The Pendletons, by Robert Alleyne

Funk/soul group the Pendletons spent a few weeks touring Europe this summer. Eric Boss, Trailer Limon, and Ishtar spent time in Spain, Germany, and England supporting their new album, Funk Forever.

I caught up with them on a sunny afternoon in Camden, London, to talk about touring, the differences between playing in Europe and The Bay, and how they spread The Pendletons’ sound throughout the world.

This was vocalist Ishtar’s first trip to Europe. She sang karaoke in Berlin’s Mauerpark and in London visited Violet Bakery, the makers of the Duke and Duchess of Sussex’s wedding cake. While The Pendletons make ’80s-influenced party music, Boss explains how their music sometimes features a political edge and the messages, like on “Funk Forever,” work outside the US. “Somebody came up after the show

[in Spain] and…this girl was telling me how much [‘Funk Forever’] hit her,” he says. “We need to analyze, we need to organize; she was saying those lines…Even though it’s party music, I think people are listening to the message.”

TBB: What have you guys been up to since you got to Europe?

Eric Boss: Really, we’ve just been playing, man. Started in Barcelona, and then from Barcelona we went to Madrid and we had a few days off in Madrid, which was cool. I’d been to Madrid a couple of times and played, but it’s always been in and out. This is the first time I really got a chance to have a little time to hang out in the city and get to know what it’s all about.

From Madrid, we went to Berlin. We had two shows in Berlin and an in-store in Berlin, which was really cool. We left in Berlin and now we’re here [in London].

Ishtar:  We also did a really great radio show with NTS live. For me, that was really awesome. I think it was the highlight of my trip. Just being on live radio, some guy cooking jerk chicken, and we’re live on the morning radio: singing, spinning, just embodying what tour should be.

TBB: I know the Pendletons have a good relationship with Europe. Gilles Peterson plays your music and featured it on the Brownswood Bubblers compilation. What is it about Europe that makes the music connect here?

EB: I don’t know, I think it connects well all over the world. Australia is being really receptive as well. I know Japan has been really receptive also.

I: I saw how the crowd reacted in Spain, to our first show at Café Morilla, they just loved it! It felt free. I think the Pendletons’ music…is a way to be free.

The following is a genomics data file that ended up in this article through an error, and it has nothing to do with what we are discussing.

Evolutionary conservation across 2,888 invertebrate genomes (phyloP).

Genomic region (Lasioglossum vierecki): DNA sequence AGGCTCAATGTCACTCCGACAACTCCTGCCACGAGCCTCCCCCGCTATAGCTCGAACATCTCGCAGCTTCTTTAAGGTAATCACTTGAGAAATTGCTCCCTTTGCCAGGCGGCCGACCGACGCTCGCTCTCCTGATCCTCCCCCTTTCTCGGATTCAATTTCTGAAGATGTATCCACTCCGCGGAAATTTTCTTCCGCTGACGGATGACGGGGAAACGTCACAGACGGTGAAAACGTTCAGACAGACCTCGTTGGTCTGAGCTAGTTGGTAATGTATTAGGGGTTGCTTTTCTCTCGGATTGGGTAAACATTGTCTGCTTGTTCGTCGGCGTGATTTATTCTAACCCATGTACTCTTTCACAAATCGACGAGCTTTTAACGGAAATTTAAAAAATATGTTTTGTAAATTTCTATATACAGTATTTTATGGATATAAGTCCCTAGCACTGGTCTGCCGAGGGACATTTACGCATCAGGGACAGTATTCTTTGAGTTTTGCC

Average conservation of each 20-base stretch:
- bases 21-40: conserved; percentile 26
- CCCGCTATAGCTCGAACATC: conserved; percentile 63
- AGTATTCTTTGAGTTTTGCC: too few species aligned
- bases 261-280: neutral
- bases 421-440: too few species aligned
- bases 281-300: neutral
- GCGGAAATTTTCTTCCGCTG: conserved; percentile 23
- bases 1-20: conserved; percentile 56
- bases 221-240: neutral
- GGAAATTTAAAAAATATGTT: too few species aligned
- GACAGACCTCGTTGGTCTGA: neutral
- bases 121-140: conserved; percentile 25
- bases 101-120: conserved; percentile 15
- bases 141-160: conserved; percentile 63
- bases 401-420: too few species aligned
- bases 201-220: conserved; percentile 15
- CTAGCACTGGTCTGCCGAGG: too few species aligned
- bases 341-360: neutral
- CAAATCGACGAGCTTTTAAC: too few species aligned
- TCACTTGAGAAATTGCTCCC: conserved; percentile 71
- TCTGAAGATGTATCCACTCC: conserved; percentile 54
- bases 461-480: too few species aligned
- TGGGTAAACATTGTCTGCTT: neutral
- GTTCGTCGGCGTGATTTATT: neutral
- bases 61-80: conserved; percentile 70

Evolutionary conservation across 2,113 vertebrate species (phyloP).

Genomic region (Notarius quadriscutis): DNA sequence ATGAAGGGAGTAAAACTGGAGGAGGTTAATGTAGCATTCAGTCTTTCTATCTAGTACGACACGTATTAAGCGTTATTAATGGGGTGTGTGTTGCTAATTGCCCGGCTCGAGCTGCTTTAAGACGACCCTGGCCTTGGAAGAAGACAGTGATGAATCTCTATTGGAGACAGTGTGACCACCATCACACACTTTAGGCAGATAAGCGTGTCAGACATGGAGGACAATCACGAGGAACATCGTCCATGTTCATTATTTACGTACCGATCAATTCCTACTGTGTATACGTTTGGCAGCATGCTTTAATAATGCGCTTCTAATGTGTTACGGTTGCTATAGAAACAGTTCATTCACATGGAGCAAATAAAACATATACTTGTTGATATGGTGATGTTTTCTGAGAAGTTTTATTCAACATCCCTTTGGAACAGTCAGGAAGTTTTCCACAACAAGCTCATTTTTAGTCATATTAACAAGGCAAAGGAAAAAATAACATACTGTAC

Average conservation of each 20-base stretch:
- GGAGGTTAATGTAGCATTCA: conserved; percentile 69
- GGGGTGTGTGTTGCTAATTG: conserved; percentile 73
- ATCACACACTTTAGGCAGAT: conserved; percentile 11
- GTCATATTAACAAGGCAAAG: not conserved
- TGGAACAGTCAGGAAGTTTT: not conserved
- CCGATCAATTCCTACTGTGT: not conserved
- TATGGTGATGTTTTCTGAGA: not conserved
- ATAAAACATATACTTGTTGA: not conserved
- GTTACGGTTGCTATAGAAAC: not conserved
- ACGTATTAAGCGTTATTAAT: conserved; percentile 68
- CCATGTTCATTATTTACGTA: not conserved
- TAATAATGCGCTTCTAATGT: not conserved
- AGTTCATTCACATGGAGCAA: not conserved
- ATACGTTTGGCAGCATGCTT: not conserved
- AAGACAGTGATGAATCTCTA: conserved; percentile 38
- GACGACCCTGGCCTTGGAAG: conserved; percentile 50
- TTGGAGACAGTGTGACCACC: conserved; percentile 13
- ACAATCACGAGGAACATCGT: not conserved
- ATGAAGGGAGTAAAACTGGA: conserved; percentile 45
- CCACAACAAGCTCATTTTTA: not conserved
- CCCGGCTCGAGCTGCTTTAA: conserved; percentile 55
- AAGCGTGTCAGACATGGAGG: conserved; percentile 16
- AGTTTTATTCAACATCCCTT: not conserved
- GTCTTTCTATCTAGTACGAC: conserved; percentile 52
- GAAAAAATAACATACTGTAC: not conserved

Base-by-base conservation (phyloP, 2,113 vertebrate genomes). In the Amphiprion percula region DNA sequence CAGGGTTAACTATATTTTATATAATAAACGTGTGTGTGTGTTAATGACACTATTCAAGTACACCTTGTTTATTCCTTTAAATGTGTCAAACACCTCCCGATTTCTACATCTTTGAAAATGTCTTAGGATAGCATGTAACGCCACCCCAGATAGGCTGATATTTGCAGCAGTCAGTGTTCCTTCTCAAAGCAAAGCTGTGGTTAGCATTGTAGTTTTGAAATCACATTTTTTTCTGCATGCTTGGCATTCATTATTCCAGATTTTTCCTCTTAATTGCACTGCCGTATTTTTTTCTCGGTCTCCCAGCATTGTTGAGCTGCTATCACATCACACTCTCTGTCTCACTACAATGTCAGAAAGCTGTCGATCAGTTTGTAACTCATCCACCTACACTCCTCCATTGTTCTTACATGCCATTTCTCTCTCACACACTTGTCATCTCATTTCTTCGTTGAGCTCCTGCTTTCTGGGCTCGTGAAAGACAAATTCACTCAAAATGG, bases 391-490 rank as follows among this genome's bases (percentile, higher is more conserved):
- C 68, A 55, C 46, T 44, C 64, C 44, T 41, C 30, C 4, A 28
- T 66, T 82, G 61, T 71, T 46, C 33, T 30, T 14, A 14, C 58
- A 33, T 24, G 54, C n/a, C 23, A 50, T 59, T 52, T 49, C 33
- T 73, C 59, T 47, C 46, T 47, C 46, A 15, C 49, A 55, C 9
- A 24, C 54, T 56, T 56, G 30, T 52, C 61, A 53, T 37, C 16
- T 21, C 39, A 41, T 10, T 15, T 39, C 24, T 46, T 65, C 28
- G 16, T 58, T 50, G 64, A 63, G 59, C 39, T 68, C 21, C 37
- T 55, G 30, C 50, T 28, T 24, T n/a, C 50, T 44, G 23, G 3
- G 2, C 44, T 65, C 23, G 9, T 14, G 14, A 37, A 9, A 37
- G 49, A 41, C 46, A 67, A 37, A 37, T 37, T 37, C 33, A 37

TBB: Thinking about the experiences you are having in Europe, do you take those back to the Bay? And what do you think the Bay can learn from these experiences you are having in Europe?

EB: I think moreso than anything, just watching us move around the world and do music. I think that experience, moreso than anything, is what people can see and [they can] say it’s possible.

It probably is possible to do without being derogatory, or being violent or vulgar in your music. That’s the main thing. I think that I learned from being with Blackalicious: You don’t really have to be violent, you don’t have to be vulgar, you don’t have to be disrespectful in your music in order to take on a worldwide appeal.

TBB: Do you feel that it is that vulgar, disrespectful music that is having a worldwide appeal right now?

I: Of course, you turn on the radio and you hear. There was a time when you could turn on the radio and couldn’t hear such explicit language, now it’s just the only thing you can’t say is probably ass.

It’s important for me, for my nieces and nephews, that I continue to do soul music. So they see that there is another side to this music game. To see them see me going across the world doing music, that there must be something to this. There must be something else to this, not just that type of music. It’s really, really important for me to show them that. I’ll die trying.

TBB: What do you think changed [to make that kind of music so popular]?

I: The internet, reality TV, fashion, it all changed it. Everyone wants to — believe it or not — they get a kick out of watching other people’s lives and so when reality TV came around, people would do anything to get on TV, to make a quick buck. If that meant showing everything, then everything is what got the ratings and would make people pay attention.

Reality TV came and if you were pretty, you were able to get a single. Now all you gotta do is have one hot single…that changed the game of music. You don’t need to go in and do the creative process and make an album and let it be natural. You go in for a couple of hours, hit the Auto-Tune button, repeat the same word 20 times, and you’ve got a smash single. My goal is to show something different. I think by us coming on this tour, I think that a lot of the people that I have in my corner are definitely waking up, like Wait a minute, I knew she sings, but this must be a big deal if she’s going [to Europe].

TBB: What do you think you’ll be telling people about your experience in Europe?

I: That it’s not over, that I’ll be going again. I think I’ll start from the beginning, tell them the process, how I got there [through] playing music.

TBB: Are there any tips for bands trying to make that first step outside of the Bay Area?

EB: You just have to work your friendships. You have to work your connections. If you find that somebody in a different country is playing your music, then you should try your best to be in touch with those people; find out exactly where your music is being played in a different city, or if there is a venue in that city that sort of homes in on your type of music. Internet, blogs, all kinds of stuff — any time you get press or radio in a different place, especially if it’s overseas, you really have to reach out to try and build that bridge.

I: Good ol’ networking.

The Pendletons’ latest album, Funk Forever, is out now on Bastard Jazz Recordings.